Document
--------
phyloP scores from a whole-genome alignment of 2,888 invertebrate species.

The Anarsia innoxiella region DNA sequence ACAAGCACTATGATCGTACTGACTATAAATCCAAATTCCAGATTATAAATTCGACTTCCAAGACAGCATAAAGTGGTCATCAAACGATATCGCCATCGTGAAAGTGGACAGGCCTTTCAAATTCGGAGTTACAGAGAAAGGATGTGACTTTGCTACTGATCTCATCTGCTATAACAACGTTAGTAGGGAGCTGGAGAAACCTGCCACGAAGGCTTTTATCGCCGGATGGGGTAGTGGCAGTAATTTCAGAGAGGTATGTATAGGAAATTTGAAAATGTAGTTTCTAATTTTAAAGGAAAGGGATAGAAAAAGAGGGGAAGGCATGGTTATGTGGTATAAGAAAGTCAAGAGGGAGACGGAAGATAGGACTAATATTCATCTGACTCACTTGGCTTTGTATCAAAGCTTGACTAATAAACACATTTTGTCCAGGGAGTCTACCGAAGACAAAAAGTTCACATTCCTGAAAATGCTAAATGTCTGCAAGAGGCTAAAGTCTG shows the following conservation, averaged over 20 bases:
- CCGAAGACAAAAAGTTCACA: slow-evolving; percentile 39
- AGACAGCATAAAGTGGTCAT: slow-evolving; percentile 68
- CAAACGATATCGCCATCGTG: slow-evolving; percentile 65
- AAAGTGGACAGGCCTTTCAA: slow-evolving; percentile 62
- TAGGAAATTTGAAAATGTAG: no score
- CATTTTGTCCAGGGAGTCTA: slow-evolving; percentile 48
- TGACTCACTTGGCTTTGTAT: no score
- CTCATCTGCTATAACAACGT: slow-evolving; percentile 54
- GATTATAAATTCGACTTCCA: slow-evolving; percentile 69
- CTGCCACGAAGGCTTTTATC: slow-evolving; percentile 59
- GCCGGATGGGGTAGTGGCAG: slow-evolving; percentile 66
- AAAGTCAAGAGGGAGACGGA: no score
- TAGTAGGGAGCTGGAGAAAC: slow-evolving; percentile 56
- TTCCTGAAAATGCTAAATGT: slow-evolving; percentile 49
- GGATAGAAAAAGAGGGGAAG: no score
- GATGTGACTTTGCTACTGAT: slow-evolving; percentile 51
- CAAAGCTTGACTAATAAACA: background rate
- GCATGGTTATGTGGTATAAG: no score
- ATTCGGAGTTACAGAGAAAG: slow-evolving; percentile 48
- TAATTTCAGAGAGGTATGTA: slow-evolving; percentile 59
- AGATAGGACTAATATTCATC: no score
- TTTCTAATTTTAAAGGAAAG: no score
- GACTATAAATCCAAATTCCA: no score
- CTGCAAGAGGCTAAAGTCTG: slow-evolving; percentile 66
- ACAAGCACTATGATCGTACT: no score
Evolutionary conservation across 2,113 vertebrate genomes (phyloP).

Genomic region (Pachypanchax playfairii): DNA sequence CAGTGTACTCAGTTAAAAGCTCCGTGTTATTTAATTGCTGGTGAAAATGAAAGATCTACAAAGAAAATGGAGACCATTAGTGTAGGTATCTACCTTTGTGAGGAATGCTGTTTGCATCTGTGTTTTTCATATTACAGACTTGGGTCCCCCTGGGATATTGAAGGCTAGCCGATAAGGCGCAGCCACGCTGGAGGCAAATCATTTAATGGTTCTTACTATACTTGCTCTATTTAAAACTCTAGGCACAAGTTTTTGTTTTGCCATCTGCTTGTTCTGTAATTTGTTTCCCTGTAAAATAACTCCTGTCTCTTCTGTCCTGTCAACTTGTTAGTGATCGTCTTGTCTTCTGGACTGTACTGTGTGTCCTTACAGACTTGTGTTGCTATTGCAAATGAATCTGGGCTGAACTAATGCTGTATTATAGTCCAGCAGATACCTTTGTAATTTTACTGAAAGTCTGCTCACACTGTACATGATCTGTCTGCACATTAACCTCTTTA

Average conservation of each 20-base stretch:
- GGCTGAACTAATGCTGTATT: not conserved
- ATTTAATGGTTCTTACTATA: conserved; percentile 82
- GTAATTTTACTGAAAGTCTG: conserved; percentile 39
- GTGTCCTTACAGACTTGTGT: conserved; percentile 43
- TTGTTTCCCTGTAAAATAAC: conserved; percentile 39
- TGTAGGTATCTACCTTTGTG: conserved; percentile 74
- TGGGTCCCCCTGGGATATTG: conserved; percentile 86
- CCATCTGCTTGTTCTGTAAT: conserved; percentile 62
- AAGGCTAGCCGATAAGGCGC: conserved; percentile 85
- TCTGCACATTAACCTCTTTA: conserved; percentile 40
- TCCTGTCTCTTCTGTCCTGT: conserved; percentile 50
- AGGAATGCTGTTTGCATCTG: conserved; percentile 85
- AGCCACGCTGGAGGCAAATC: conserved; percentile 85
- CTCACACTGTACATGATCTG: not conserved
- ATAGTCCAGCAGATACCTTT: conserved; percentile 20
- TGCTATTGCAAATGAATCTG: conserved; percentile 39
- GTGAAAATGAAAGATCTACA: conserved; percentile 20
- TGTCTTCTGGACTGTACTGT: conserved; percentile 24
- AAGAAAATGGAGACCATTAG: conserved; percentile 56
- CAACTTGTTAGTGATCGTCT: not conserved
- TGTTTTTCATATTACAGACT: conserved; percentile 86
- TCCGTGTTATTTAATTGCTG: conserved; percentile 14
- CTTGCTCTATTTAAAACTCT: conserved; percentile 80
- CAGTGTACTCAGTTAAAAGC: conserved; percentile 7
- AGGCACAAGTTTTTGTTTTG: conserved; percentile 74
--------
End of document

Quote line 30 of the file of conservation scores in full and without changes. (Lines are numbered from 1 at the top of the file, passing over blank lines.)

Average conservation of each 20-base stretch: